Last month the News Sentinel ran a front page piece on downtown’s growth as a neighborhood, noting that the area garnered nearly 2,500 new residents over the past 10 years. In it, one relative newcomer was quoted as saying, “The thing I didn’t expect when I moved downtown is that this feels more like a neighborhood than any neighborhood I have ever lived in. I actually feel I could go to a neighbor and borrow a cup of sugar. Everyone walks everywhere. You see the same people. You get to know everyone.” That echoes my sentiments as well. I’ve never lived anywhere else that seems to have the connectivity of neighbors to one another that downtown’s density provides its residents.
Within a few weeks of moving downtown, I felt at home. And everyday when I’d leave my loft, I wouldn’t get off the block before seeing a neighbor I knew by name. Back then, it seemed like I knew all of them. Then the real boom started with the opening of the Sterchi Lofts, followed closely by developments like the Phoenix and Fire Street lofts, and keeping up with names got a lot harder. Still, familiar faces stand out in a sea of others that aren’t, and that sense of a tightly woven neighborhood remains.
Physically, downtown isn’t getting any bigger. But the population is growing. The space bounded by the James White Parkway, the interstate, the river, and the World’s Fair Park is a very compact, walkable area. But despite the city’s efforts to connect it with the surrounding neighborhoods, it still sometimes feels like its own small town within a city. That gives it a close-knit feeling that can be a double-edged sword. You may see your neighbors every day, but keeping a tight lid on your privacy isn’t quite so easy. While large cities with big populations may make you just another face in a crowd, our downtown neighborhood doesn’t offer that kind of anonymity. Adding to that, many center-city denizens choose it as home because we prefer walking to the multitude of nearby offerings over driving around to scattered gathering places and nightspots. Throw that all together and the result is that your life can often be more of an open book than you might think. And avoiding people you’d rather not see isn’t as easy as you might like.
For example, I have a friend who recently moved to Knoxville to accept a new position. Coming from an urban background, she chose downtown as home. After a short time, she began dating another downtowner and—without any declaration on their part—people figured out they were a couple. As things sometimes go, the relationship ended after a few months. And just as quickly as it was evident that they were dating, it became evident that they weren’t. Things are still a little prickly between them, and I think they’d rather not run into one another. It’s just not that easy.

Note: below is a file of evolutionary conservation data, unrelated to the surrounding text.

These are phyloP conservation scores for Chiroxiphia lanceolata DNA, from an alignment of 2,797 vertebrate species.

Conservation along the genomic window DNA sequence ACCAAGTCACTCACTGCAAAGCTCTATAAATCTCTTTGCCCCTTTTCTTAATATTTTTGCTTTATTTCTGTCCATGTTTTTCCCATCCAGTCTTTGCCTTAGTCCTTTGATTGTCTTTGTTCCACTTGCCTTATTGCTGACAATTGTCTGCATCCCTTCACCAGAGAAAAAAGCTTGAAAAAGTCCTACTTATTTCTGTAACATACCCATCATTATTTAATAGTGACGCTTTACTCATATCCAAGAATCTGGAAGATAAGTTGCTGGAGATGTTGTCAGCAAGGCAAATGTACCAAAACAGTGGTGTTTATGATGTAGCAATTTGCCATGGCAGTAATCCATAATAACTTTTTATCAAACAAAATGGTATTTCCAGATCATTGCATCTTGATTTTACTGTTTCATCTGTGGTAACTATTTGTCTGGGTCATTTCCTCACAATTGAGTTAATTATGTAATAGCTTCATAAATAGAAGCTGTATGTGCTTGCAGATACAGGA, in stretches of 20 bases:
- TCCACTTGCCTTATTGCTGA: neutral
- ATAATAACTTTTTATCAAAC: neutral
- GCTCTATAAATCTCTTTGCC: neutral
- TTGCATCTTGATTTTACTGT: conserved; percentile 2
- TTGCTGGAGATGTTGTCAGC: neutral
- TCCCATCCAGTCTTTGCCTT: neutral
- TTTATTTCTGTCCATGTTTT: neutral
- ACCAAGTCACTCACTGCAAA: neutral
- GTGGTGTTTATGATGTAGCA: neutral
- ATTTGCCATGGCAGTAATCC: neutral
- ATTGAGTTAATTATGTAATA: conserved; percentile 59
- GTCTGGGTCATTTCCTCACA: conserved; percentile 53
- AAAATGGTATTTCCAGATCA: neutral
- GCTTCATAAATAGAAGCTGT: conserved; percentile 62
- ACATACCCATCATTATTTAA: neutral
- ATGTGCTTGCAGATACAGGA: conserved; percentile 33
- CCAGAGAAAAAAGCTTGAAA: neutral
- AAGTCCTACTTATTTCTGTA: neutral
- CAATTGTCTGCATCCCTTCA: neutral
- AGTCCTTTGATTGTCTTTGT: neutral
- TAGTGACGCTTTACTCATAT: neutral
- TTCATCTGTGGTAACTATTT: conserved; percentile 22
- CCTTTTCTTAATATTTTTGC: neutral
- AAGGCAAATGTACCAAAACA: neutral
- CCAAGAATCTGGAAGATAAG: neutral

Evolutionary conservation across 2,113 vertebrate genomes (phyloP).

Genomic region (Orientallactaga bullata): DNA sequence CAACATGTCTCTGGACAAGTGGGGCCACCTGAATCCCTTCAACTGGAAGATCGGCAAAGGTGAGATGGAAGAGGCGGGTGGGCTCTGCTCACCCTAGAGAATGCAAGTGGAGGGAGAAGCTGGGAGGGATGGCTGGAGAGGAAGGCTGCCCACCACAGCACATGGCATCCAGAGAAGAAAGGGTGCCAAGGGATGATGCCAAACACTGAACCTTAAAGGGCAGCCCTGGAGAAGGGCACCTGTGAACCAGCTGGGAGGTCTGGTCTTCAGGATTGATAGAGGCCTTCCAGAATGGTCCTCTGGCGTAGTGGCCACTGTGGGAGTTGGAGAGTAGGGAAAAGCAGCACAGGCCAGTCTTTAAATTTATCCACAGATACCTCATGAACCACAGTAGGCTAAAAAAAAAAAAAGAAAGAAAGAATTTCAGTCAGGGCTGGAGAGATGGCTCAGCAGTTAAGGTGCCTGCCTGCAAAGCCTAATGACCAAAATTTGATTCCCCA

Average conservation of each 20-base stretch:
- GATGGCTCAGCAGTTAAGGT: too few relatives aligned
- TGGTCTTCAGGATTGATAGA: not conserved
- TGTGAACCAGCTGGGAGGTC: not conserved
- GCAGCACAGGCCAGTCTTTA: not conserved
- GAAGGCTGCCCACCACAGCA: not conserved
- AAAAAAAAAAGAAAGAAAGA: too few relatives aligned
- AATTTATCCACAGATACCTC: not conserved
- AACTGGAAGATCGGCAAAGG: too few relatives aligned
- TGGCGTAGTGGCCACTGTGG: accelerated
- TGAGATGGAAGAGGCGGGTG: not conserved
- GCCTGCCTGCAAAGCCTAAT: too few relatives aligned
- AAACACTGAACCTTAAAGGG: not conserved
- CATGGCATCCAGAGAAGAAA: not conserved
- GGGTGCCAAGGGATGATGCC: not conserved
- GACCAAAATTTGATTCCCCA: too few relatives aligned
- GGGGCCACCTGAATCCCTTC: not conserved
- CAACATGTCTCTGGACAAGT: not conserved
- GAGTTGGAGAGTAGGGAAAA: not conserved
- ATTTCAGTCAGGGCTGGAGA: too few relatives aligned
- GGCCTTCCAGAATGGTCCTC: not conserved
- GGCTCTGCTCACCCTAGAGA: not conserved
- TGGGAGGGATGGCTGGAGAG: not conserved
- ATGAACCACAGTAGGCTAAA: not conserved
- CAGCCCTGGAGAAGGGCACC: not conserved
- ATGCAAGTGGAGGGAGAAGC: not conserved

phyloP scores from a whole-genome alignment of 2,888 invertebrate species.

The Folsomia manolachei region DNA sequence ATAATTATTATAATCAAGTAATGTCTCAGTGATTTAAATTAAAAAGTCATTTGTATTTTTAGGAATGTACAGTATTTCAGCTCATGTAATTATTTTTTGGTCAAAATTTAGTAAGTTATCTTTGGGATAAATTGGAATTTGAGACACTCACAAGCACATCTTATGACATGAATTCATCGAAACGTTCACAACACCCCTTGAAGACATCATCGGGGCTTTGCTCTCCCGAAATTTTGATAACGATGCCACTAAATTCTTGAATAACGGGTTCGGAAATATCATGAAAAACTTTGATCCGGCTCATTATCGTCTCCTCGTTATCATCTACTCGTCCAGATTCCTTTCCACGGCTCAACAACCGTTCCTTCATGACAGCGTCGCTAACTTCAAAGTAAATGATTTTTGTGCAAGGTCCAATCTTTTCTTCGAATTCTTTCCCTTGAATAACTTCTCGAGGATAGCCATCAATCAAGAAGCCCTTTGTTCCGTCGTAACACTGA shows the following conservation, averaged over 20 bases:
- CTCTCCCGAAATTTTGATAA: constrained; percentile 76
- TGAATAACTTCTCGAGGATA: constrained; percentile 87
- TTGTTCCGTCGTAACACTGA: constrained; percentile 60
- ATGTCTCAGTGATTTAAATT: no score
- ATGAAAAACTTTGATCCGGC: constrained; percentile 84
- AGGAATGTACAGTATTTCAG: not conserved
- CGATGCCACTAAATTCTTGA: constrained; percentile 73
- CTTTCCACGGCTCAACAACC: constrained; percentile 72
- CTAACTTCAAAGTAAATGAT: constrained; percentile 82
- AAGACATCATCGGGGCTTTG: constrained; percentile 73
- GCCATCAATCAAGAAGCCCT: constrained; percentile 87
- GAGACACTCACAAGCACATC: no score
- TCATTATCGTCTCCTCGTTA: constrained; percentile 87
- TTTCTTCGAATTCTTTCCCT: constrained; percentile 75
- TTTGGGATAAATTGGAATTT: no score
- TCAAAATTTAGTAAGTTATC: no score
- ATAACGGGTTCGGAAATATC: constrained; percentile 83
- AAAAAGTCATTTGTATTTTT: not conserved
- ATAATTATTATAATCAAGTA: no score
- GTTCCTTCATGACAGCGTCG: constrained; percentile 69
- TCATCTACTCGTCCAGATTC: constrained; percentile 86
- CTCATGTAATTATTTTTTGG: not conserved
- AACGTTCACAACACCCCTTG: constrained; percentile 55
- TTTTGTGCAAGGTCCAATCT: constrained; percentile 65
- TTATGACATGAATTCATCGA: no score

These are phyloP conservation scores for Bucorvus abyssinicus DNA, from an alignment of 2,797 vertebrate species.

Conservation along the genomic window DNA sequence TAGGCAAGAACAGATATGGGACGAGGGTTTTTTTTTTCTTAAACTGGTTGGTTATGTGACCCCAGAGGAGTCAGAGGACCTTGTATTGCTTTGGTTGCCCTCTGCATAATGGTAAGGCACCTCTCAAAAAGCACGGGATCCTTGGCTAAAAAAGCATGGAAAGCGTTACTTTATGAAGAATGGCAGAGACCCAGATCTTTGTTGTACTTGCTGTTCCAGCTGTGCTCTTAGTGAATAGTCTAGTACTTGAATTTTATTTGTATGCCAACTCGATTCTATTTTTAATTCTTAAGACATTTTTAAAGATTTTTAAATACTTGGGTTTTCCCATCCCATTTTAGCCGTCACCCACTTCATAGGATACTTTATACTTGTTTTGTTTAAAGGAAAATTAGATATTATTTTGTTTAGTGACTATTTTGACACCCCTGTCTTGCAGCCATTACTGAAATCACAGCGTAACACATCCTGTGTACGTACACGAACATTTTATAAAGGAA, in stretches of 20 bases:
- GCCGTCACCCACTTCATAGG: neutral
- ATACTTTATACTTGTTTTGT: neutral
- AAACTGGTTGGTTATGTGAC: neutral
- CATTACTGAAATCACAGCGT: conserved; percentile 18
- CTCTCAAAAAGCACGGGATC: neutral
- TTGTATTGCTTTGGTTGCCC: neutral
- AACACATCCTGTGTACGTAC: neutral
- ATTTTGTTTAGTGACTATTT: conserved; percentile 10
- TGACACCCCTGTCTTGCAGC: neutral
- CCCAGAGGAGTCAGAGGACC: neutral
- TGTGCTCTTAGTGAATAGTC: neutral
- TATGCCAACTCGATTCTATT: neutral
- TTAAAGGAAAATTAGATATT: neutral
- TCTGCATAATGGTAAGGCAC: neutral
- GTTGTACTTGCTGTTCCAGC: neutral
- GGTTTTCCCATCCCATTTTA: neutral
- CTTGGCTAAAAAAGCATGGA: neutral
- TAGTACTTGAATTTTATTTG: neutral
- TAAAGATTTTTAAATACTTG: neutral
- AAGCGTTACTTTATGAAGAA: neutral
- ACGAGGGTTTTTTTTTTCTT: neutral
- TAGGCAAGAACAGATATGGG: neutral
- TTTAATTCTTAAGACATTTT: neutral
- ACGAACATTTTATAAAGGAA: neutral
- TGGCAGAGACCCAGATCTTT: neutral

When my own marriage ended a few years ago, my former wife and I ended up living just a few blocks apart downtown. While there wasn’t any real animosity toward one another, I’m pretty sure both of us got to the point where we’d rather not cross paths. She eventually moved on with her life, and I with mine. So when I learned that she would be relocating to accept a job a few thousand miles away, it came as welcome news. Downtown, as I confided to friends, was about to get a lot bigger for me. On the flip side, if online narrative is any indication, I recently read comments by a friend on Facebook whose relationship appears to be ending. The post that sealed it for me? When he said that this town was about to get a lot smaller. I could relate.
I don’t think downtown’s a hotbed of gossip nor is it devoid of secrets. It’s not that we’re all caught up in tracking everybody’s business. If anything, it may be just the opposite. When you live, sometimes literally, in a place where one man’s ceiling is another man’s floor, I think people make an effort to avoid paying too much attention to their neighbors’ private affairs. You see and hear enough without that effort. And it’s largely an unspoken understanding of our mutual situation that keeps up a certain respect for our limited privacy. Or maybe it’s that since so much is public knowledge, there’s not much in the way of juicy gossip to spread. Either way, I’m pretty sure I could borrow a cup of sugar from a downtown neighbor if I needed it. And if the situation arises, I’ll do my best to ignore that other neighbor on his couch in her negligee when he answers the door.